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 What WOULD you do? 
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We talked a lot the other day about what we would do in particular situations....I have no idea. I have ideas as to what I would do, and ways that I would hope I would be able to appropriately handle situations....but do you think that the fear or shock of certain situations would inhibit our reactions? I honestly hope not, but I was just wondering what anyone else thought.

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Laura Serio


Sat Apr 19, 2008 9:51 am
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I think as teachers the only thing we can do is to handle certain situations is to take a deep breath and then act in the way which you think best handles the situation. We are going to be approached with a lot of different situations. Since I am getting ready to do my student teaching in the fall, I have already thought about a lot of different situations that may arise and how I am going to handle them. However, there are going to be some crazy things to happen and the only thing we can do is try our best to be as prepared as possible.


Sun Apr 20, 2008 6:34 pm
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Hopefully we will be going over some more situations because it was great to think about these issues. Shock will certainly play a part and I know I am going to make some mistakes especially in the first few years. As Nick was saying trying to remain calm will be pertinent as tough as that maybe to do. After going to the Secondary Ed meeting on Thursday I learned that there is a whole class on Classroom Management. It is an hour long with a 3-hour per week lab. So if you have any free time in your schedule before student teaching it sounds helpful.

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Sun Apr 20, 2008 8:08 pm
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Honestly, it kind of freaks me out to think that I will be responsible for so many lives all at once and I can’t even imagine how I will handle certain situations. I think during my time I have always thought of my self going into the classroom in “Teacher modeâ€

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Jayme Fox


Sun Apr 20, 2008 8:41 pm
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I think you set the line straight on the first day. You let the students know what you expect of them and you give them a chance to tell you what they expect. But, you make it clear that the classroom is not a democracy. If a kid chooses to jump out of the window, they will be dealt with. If a kid will not behave, they will be dealt with. If a kid will not do there homework, they will be dealt with. It is impossible to come up with a response to every thinkable situation right now because every real-life situation has an infinite possibility of components (such as ADD, drug abuse, and hormones).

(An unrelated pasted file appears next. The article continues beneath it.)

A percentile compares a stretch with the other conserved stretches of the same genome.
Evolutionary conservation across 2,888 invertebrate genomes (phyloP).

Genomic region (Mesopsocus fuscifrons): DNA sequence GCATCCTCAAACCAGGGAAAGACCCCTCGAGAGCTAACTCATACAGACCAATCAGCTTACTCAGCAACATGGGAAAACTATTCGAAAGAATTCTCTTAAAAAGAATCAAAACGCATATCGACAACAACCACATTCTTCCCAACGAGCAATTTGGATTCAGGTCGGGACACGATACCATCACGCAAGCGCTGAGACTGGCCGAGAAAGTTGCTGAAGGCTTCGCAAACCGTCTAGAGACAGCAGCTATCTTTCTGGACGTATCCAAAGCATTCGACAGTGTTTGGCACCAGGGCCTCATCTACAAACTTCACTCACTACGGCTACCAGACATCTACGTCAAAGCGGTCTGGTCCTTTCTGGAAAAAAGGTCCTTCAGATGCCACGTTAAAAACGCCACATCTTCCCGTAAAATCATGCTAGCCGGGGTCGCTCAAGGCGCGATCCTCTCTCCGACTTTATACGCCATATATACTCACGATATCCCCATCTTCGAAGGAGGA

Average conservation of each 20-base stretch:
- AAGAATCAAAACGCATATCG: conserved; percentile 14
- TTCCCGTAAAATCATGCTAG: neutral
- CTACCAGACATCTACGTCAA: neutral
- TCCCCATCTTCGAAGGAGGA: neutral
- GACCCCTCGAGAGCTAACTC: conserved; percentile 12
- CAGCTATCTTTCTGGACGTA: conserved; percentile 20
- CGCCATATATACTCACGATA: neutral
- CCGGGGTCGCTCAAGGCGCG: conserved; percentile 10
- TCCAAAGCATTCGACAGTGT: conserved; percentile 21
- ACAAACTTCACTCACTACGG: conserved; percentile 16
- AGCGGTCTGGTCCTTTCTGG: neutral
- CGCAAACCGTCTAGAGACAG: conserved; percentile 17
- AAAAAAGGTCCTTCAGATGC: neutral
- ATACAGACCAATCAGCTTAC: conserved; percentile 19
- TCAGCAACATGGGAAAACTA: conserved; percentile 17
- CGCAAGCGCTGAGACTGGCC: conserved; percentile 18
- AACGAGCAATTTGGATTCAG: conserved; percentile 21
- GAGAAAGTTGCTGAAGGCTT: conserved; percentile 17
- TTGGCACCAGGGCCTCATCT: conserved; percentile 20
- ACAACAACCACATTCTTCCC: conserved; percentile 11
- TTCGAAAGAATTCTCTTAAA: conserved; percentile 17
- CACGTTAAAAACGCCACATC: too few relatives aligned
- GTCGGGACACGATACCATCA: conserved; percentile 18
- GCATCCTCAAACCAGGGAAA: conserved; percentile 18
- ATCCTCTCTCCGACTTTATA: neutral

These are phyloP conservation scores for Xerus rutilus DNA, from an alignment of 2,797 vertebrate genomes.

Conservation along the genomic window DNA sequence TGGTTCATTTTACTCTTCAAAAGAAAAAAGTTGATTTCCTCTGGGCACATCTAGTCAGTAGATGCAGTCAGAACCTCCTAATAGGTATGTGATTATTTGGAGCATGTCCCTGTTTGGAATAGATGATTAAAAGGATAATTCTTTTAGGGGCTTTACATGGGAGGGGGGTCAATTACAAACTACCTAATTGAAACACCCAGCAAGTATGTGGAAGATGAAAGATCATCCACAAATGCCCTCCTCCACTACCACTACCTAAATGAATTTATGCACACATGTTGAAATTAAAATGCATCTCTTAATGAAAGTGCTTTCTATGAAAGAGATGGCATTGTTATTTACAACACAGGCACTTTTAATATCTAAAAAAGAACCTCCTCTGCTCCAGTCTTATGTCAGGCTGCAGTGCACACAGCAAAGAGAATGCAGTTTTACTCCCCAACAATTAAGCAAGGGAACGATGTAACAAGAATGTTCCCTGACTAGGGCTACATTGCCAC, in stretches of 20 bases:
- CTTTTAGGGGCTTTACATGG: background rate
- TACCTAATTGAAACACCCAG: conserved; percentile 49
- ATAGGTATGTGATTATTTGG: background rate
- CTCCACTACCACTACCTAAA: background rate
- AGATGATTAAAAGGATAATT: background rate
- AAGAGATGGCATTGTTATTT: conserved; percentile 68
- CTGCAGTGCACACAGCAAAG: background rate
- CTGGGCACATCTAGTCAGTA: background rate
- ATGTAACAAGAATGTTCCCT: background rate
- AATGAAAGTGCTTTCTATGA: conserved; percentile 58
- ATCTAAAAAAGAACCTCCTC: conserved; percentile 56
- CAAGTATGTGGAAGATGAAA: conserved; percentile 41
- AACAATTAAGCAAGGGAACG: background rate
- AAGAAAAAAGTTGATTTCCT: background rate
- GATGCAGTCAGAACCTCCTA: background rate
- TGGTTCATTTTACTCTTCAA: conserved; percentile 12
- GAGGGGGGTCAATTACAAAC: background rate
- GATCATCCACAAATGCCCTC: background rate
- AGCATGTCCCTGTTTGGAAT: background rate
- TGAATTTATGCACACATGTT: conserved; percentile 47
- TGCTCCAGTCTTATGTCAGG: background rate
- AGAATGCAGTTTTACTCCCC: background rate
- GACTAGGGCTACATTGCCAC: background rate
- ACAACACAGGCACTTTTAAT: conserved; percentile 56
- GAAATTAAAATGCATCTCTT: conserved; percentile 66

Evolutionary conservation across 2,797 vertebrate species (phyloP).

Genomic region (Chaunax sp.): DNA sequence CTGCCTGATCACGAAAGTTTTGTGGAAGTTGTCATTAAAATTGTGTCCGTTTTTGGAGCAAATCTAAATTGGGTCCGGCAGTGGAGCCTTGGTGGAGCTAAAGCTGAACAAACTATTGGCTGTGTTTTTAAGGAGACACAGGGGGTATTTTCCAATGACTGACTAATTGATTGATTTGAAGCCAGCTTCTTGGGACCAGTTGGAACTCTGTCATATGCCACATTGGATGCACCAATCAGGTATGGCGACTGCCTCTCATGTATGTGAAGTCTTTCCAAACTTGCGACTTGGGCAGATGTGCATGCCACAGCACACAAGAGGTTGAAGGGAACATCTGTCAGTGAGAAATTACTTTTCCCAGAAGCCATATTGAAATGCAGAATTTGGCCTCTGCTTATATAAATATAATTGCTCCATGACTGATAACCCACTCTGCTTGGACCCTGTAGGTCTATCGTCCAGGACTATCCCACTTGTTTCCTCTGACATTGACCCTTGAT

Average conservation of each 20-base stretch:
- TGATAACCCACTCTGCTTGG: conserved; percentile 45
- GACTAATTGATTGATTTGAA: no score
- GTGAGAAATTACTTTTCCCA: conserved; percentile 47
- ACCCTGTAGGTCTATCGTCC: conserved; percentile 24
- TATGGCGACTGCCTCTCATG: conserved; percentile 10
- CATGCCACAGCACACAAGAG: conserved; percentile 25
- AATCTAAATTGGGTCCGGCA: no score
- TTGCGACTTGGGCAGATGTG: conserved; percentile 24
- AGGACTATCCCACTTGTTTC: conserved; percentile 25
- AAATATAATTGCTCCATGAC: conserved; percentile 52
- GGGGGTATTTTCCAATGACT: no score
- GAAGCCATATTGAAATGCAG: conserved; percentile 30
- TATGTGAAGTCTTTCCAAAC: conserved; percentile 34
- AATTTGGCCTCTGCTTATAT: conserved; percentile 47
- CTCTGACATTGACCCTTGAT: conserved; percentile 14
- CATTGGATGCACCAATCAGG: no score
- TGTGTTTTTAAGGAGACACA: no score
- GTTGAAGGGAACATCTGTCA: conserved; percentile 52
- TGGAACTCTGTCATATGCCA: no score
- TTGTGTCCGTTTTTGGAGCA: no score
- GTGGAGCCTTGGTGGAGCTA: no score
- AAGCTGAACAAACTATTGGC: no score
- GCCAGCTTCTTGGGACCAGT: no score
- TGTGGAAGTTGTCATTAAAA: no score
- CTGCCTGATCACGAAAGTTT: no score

I think the best way to prepare yourself for these kinds of scenarios is to understand what your personal educational philosophy is, understand where your students come from and what problems they may have, and live to adapt your philosophy to fit the needs of your classroom. If you do that, most things will fall in place. For the things that don't, all the planning in the world could not prevent them from happening.

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Hoy Colson
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Mon Apr 21, 2008 12:33 am
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I agree with Hoy; I think that laying out explicit consequences on Day 1, while simultaneously demonstrating to the students that those rules will not be deviated from in most circumstances is important. However, I can't think of a more relativistic place than a classroom when it comes to rules. Relativism is a hard thing to achieve in a society of 280 million, but an easy and arguably necessary one in a society of 25-30 kids. Being aware of the lives of your students and what their lives are like outside of school is crucial, as well as letting them know that you share in their goals for school and life. Whatever your rules may be, the most important rule is that we are there for them, and not vice versa.

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Stephan Ostrander


Mon Apr 21, 2008 10:56 am
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To be perfectly honest, I don't pay much attention to what the teacher says he/she expects on the first day. I've had too much experience with a teacher backing out on things. I don't really think that you can set things straight on day one. You can give a general idea, but you're building a relationship with 25+ people and that takes time.

I agree that there are some situations for which you can prepare. I think that just hoping that you’ll do the right thing is not the best way to handle the difficult situations. However, I don’t even think that I could imagine all the different situations that could happen. So I definitely feel that shock or the fear of doing the wrong thing in an important situation would impact me. Realizing that I’m just not going to get it right all the time helps me and allows me to stay calm when something unexpected comes up.

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Jessica DuBose


Thu May 01, 2008 9:34 pm
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